Cockroach | By Carolyn Banks

It was in the early hours of the morning, when the heavens had just emptied her bowels and the early birds were out hooting and cricketing. I laid quietly on the iyunkhwo by the foot of a serpent which was tan, long and had five slim heads.

My eyes were accustomed to the yellow light that drifted into the room from the sun. It was windy and cold. My mind was occupied with the thought of Oshia, when he suddenly came in through the open space in the wall, walking on his toes like a thief.

I had aleady made up my mind a long time ago and I did not hesitate to use the idigun I had placed beside myself to strike him when he fell full weight on me. His old stench almost choked me. He groaned like a beast while holding his bruised head.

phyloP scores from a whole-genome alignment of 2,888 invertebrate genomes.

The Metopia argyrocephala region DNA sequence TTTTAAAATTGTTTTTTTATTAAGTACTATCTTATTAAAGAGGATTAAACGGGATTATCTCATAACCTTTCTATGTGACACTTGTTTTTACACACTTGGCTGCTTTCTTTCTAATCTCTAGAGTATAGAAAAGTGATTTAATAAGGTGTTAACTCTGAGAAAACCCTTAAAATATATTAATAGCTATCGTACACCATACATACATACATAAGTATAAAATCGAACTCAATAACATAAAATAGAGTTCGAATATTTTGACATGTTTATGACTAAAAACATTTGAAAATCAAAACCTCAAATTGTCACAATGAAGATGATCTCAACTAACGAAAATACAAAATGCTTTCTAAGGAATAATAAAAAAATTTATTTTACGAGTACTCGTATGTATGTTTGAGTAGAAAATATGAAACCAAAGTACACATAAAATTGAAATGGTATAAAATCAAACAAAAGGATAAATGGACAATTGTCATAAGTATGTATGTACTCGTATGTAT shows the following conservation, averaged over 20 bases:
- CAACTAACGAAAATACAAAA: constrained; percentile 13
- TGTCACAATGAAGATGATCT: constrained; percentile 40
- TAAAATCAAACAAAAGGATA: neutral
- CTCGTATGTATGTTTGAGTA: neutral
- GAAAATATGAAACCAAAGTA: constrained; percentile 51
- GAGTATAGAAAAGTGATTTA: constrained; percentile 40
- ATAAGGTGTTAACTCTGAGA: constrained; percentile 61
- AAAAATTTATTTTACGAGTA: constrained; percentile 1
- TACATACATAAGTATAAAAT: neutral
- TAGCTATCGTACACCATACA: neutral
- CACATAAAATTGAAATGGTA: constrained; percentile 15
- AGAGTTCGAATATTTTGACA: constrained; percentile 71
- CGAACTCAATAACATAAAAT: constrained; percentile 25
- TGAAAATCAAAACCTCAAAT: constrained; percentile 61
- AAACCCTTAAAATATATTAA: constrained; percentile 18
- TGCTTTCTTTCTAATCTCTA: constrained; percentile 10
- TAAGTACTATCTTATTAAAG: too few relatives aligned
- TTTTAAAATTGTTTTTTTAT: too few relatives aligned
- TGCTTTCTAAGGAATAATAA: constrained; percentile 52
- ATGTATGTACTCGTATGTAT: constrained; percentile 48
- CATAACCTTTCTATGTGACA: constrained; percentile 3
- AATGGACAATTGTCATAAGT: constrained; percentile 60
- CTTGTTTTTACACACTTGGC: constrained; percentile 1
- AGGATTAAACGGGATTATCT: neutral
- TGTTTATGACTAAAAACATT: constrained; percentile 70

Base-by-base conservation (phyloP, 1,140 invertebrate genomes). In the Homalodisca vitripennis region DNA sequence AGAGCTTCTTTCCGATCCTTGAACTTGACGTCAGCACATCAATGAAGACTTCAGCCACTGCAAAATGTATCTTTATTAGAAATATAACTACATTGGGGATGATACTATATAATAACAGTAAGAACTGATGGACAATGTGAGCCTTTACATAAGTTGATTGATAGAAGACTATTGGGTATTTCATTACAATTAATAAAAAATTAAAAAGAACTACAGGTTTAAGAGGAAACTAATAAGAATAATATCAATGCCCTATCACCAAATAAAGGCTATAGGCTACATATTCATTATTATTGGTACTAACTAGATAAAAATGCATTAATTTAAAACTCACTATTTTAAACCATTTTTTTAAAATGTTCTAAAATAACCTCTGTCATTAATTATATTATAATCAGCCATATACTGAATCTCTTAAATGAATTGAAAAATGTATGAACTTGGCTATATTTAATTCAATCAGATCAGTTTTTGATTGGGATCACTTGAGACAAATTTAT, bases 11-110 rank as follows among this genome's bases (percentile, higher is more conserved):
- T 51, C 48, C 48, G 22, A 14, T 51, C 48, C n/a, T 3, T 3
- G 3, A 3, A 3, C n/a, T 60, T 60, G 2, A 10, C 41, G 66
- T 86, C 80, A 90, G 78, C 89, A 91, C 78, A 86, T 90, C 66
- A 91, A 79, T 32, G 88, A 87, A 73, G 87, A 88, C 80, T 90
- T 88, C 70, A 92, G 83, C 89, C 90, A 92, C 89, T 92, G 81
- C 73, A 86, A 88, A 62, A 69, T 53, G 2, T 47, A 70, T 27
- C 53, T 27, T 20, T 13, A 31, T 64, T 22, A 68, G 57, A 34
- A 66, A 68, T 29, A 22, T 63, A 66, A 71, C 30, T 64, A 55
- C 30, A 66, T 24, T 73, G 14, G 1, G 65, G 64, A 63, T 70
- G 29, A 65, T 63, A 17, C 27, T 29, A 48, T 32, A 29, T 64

I did not stand up; I already knew that he would not survive the blow. Slowly, he fell and on his yellow blood his stiff swam. I did not look at him again. I closed my eyes and drifted into sleep.

Carolyn Banks studies English at the University of Lagos, Nigeria. She is freelance writer, a poet, a songwriter and a lover of anything art.


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